American Tragedyby Saul Levine January 2, 2018
“My thoughts and prayers are for the victims of today’s tragic shooting.”
Whenever we hear these pious-sounding words, our hearts sink, we are saddened, angry and confused.
Columbine. Newtown. Sandy Hook. Orlando. Charleston. Las Vegas. Texas. Rancho Tehama, California. The killings continue, and each time it is déjà vu, that sick “we’ve been here before” feeling, perhaps only a few days ago.
Those words are usually uttered by politicians, some of whom are genuinely shocked, some dutiful, others insincere. Their statements might include other words like “unspeakable, “unforgivable,” “disordered,” “evil” “violent,” “terrorist” or “lone wolf.” Whatever the lyrics, however, this dirge-like melody is uniquely an American Tragedy.
This creative, generous and powerful democracy is again grievously assaulted and thrown into shock. Yet another horrific mass shooting is perpetrated by an avowed hater, armed with assault weapons easily purchased from a gun store.
The scenario is familiar: The killer might be self-directed or recruited via internet messages, or he may be psychotic or psychopathic. He could be native-born or immigrant, Christian or Muslim, Caucasian or a minority, inspired by inner demons or outer ideologies. This is relevant information, but two other features of these travesties stand out:
First, the willful act is perpetrated by a malevolent and unrepentant hater of “other” people.
Second, he had woefully easy access to lethal weapons.
The murder rate here per capita is astoundingly greater than any other developed nation. The interpretation of the Second Amendment is often more akin to fundamentalist conviction or passion than to reasoning and rationale. The NRA and its acolytes seemingly carry the day.
After a recent tragic shooting, President Trump tweeted that he too was sending his “thoughts and prayers” to the families of victims. He later tweeted, “This is not a gun problem, it is a mental health problem.”
As a psychiatrist, I’m pleased that he is aware of the needs for availability and access to better mental health services. (His planned fiscal cuts, however, will further decimate even what we have).
To pretend (calling it as it is) that gun control is useless in this country is disingenuous, perhaps duplicitous, and flies in the face of overwhelmingly persuasive scientific data (real facts.) Americans comprise 4.4 percent of the world’s population, yet own more than 40 percent of private guns. Studies in many other countries repeatedly show that reducing the number of guns dramatically reduces gun death rates. Yet many Americans simply deny reality: They don’t believe or don’t care.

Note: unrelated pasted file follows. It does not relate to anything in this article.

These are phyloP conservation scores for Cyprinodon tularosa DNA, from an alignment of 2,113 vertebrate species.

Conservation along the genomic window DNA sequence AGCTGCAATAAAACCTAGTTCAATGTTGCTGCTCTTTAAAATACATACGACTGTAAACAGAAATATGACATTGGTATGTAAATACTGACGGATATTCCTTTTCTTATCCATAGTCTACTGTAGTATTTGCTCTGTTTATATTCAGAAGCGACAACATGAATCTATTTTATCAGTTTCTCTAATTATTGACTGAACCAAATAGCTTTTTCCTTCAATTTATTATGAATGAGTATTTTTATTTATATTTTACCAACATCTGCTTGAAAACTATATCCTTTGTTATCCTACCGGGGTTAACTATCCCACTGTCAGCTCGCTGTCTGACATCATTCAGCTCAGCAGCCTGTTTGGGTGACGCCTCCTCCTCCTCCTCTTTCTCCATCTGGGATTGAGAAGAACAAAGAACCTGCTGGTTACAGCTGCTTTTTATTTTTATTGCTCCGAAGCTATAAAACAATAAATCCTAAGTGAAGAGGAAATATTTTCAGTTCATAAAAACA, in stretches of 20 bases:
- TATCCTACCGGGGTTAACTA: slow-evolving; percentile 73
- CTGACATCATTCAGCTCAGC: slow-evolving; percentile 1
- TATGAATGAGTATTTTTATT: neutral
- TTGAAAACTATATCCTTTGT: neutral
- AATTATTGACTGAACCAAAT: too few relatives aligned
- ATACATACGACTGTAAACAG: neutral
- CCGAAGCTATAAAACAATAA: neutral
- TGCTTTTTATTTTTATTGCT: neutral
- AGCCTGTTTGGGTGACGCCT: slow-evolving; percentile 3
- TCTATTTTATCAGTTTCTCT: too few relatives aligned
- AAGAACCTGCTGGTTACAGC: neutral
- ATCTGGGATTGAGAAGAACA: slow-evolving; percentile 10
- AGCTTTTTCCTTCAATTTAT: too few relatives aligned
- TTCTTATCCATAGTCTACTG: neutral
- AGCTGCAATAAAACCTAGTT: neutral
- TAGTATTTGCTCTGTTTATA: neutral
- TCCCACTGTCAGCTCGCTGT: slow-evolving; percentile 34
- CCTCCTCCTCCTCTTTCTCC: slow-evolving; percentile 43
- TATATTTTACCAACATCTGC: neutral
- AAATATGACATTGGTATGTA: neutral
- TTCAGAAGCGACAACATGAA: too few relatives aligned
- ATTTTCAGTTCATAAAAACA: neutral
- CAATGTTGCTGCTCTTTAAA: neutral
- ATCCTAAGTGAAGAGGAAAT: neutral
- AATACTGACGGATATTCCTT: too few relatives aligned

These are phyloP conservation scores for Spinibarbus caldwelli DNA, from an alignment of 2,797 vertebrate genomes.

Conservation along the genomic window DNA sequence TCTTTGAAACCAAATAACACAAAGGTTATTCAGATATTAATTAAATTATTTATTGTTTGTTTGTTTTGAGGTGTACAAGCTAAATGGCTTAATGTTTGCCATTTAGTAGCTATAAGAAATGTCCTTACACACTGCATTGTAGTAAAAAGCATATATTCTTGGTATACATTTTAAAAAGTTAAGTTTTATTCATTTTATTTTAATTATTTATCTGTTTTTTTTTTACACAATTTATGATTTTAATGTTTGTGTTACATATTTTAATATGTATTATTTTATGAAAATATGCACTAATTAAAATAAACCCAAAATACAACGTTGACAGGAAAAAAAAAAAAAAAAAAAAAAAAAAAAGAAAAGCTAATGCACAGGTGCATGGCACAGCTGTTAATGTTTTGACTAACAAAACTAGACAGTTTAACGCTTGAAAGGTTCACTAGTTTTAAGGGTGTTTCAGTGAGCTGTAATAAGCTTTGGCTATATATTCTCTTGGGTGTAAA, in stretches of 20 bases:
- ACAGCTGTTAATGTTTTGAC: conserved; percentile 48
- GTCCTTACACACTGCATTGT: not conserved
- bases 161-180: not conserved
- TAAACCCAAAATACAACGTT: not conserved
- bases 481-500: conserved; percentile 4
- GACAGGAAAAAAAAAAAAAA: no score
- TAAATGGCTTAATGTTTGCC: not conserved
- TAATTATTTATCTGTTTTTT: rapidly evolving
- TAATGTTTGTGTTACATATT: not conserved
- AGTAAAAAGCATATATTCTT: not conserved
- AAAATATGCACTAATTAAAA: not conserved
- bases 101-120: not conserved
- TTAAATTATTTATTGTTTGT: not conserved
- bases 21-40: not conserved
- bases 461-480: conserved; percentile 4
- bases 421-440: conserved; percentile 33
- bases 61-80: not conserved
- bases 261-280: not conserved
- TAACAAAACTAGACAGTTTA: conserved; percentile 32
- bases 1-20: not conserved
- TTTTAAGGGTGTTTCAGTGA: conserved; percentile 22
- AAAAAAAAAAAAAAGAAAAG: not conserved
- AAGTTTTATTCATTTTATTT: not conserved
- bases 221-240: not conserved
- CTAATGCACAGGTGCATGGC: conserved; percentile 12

We in fact know how to mitigate this national tragedy: We can and must institute stringent gun control measures, and we can and must improve our mental health and social services. Politicians’ “Thoughts and Prayers” are not nearly enough.
Better gun control and mental health provisions will help significantly, but they will not prevent all acts stemming from hateful hearts and minds.
Despite being an inspiringly intelligent and benevolent species, we seem to harbor a fatal flaw: Our destructive urges inevitably come back to haunt us. We humans have to confront the challenge of our darker sides, our propensities to aggression, hate and violence.
We have to find ways to diminish our toxic social emanations, our pervasive incivility and aggression. We need international efforts to improve our relationships, so as to achieve positive emotional footprints. This is as crucial to our survival as a species as our carbon footprint.
The overriding goals for humanity have to appeal to the benevolent parts of our natures, so that we might move to a world of caring individuals and communities. If we fail in this vital endeavor, even if global warming is resolved, we might still face the end of homo sapiens. Α